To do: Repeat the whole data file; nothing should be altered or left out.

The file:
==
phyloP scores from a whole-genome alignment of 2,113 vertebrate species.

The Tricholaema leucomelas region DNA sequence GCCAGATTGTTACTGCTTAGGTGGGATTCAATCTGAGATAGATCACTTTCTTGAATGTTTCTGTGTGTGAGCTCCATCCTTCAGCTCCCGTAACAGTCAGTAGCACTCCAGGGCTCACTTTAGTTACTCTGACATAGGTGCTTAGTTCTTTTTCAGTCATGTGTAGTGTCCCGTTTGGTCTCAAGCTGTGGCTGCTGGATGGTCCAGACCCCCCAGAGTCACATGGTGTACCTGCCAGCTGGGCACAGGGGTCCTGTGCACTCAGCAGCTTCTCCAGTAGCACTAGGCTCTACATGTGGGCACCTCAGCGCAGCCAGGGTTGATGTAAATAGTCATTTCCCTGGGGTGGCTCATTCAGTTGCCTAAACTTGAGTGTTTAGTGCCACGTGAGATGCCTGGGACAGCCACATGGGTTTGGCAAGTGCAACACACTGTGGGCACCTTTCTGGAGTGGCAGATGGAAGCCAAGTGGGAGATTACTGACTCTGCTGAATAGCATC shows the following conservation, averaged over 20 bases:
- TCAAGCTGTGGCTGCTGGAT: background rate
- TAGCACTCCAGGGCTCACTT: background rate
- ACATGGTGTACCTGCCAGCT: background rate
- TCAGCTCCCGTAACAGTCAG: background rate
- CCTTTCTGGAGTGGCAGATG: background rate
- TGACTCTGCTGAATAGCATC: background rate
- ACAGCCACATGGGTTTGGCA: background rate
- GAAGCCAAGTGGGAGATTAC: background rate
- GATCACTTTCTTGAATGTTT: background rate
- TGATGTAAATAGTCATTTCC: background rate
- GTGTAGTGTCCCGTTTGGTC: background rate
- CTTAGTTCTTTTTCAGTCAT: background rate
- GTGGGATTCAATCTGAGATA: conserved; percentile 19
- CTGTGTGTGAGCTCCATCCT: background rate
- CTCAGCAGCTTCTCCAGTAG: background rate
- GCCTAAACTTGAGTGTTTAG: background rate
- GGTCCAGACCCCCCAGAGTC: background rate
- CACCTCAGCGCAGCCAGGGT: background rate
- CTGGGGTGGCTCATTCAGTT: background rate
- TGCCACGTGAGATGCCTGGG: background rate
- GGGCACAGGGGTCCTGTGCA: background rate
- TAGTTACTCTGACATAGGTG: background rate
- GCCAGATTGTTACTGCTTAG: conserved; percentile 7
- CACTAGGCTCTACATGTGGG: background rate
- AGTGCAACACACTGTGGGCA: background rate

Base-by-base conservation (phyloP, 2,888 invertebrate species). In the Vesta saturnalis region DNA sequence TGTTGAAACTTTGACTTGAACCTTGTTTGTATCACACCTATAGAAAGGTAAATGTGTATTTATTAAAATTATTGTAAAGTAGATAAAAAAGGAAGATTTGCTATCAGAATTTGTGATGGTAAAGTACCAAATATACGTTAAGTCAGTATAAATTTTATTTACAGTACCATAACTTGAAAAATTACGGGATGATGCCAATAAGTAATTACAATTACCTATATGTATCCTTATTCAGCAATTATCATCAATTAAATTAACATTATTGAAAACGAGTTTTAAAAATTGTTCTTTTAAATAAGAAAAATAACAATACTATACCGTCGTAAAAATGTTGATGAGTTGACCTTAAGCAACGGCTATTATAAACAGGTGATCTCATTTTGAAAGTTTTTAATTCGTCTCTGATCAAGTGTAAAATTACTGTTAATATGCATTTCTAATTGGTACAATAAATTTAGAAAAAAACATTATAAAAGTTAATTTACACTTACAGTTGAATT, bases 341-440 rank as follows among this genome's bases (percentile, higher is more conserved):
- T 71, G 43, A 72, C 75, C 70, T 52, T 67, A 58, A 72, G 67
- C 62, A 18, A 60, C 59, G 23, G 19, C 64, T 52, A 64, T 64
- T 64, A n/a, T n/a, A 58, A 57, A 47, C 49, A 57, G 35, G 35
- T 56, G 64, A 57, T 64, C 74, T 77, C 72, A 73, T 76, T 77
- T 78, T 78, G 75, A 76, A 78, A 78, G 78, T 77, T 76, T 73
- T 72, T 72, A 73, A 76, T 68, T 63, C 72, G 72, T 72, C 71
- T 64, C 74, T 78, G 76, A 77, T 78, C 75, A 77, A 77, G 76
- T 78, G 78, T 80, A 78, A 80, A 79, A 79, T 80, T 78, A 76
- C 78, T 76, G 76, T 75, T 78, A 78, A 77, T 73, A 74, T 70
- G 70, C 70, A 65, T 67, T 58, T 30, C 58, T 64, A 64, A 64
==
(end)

phyloP scores from a whole-genome alignment of 2,113 vertebrate species.

The Tricholaema leucomelas region DNA sequence GCCAGATTGTTACTGCTTAGGTGGGATTCAATCTGAGATAGATCACTTTCTTGAATGTTTCTGTGTGTGAGCTCCATCCTTCAGCTCCCGTAACAGTCAGTAGCACTCCAGGGCTCACTTTAGTTACTCTGACATAGGTGCTTAGTTCTTTTTCAGTCATGTGTAGTGTCCCGTTTGGTCTCAAGCTGTGGCTGCTGGATGGTCCAGACCCCCCAGAGTCACATGGTGTACCTGCCAGCTGGGCACAGGGGTCCTGTGCACTCAGCAGCTTCTCCAGTAGCACTAGGCTCTACATGTGGGCACCTCAGCGCAGCCAGGGTTGATGTAAATAGTCATTTCCCTGGGGTGGCTCATTCAGTTGCCTAAACTTGAGTGTTTAGTGCCACGTGAGATGCCTGGGACAGCCACATGGGTTTGGCAAGTGCAACACACTGTGGGCACCTTTCTGGAGTGGCAGATGGAAGCCAAGTGGGAGATTACTGACTCTGCTGAATAGCATC shows the following conservation, averaged over 20 bases:
- TCAAGCTGTGGCTGCTGGAT: background rate
- TAGCACTCCAGGGCTCACTT: background rate
- ACATGGTGTACCTGCCAGCT: background rate
- TCAGCTCCCGTAACAGTCAG: background rate
- CCTTTCTGGAGTGGCAGATG: background rate
- TGACTCTGCTGAATAGCATC: background rate
- ACAGCCACATGGGTTTGGCA: background rate
- GAAGCCAAGTGGGAGATTAC: background rate
- GATCACTTTCTTGAATGTTT: background rate
- TGATGTAAATAGTCATTTCC: background rate
- GTGTAGTGTCCCGTTTGGTC: background rate
- CTTAGTTCTTTTTCAGTCAT: background rate
- GTGGGATTCAATCTGAGATA: conserved; percentile 19
- CTGTGTGTGAGCTCCATCCT: background rate
- CTCAGCAGCTTCTCCAGTAG: background rate
- GCCTAAACTTGAGTGTTTAG: background rate
- GGTCCAGACCCCCCAGAGTC: background rate
- CACCTCAGCGCAGCCAGGGT: background rate
- CTGGGGTGGCTCATTCAGTT: background rate
- TGCCACGTGAGATGCCTGGG: background rate
- GGGCACAGGGGTCCTGTGCA: background rate
- TAGTTACTCTGACATAGGTG: background rate
- GCCAGATTGTTACTGCTTAG: conserved; percentile 7
- CACTAGGCTCTACATGTGGG: background rate
- AGTGCAACACACTGTGGGCA: background rate

Base-by-base conservation (phyloP, 2,888 invertebrate species). In the Vesta saturnalis region DNA sequence TGTTGAAACTTTGACTTGAACCTTGTTTGTATCACACCTATAGAAAGGTAAATGTGTATTTATTAAAATTATTGTAAAGTAGATAAAAAAGGAAGATTTGCTATCAGAATTTGTGATGGTAAAGTACCAAATATACGTTAAGTCAGTATAAATTTTATTTACAGTACCATAACTTGAAAAATTACGGGATGATGCCAATAAGTAATTACAATTACCTATATGTATCCTTATTCAGCAATTATCATCAATTAAATTAACATTATTGAAAACGAGTTTTAAAAATTGTTCTTTTAAATAAGAAAAATAACAATACTATACCGTCGTAAAAATGTTGATGAGTTGACCTTAAGCAACGGCTATTATAAACAGGTGATCTCATTTTGAAAGTTTTTAATTCGTCTCTGATCAAGTGTAAAATTACTGTTAATATGCATTTCTAATTGGTACAATAAATTTAGAAAAAAACATTATAAAAGTTAATTTACACTTACAGTTGAATT, bases 341-440 rank as follows among this genome's bases (percentile, higher is more conserved):
- T 71, G 43, A 72, C 75, C 70, T 52, T 67, A 58, A 72, G 67
- C 62, A 18, A 60, C 59, G 23, G 19, C 64, T 52, A 64, T 64
- T 64, A n/a, T n/a, A 58, A 57, A 47, C 49, A 57, G 35, G 35
- T 56, G 64, A 57, T 64, C 74, T 77, C 72, A 73, T 76, T 77
- T 78, T 78, G 75, A 76, A 78, A 78, G 78, T 77, T 76, T 73
- T 72, T 72, A 73, A 76, T 68, T 63, C 72, G 72, T 72, C 71
- T 64, C 74, T 78, G 76, A 77, T 78, C 75, A 77, A 77, G 76
- T 78, G 78, T 80, A 78, A 80, A 79, A 79, T 80, T 78, A 76
- C 78, T 76, G 76, T 75, T 78, A 78, A 77, T 73, A 74, T 70
- G 70, C 70, A 65, T 67, T 58, T 30, C 58, T 64, A 64, A 64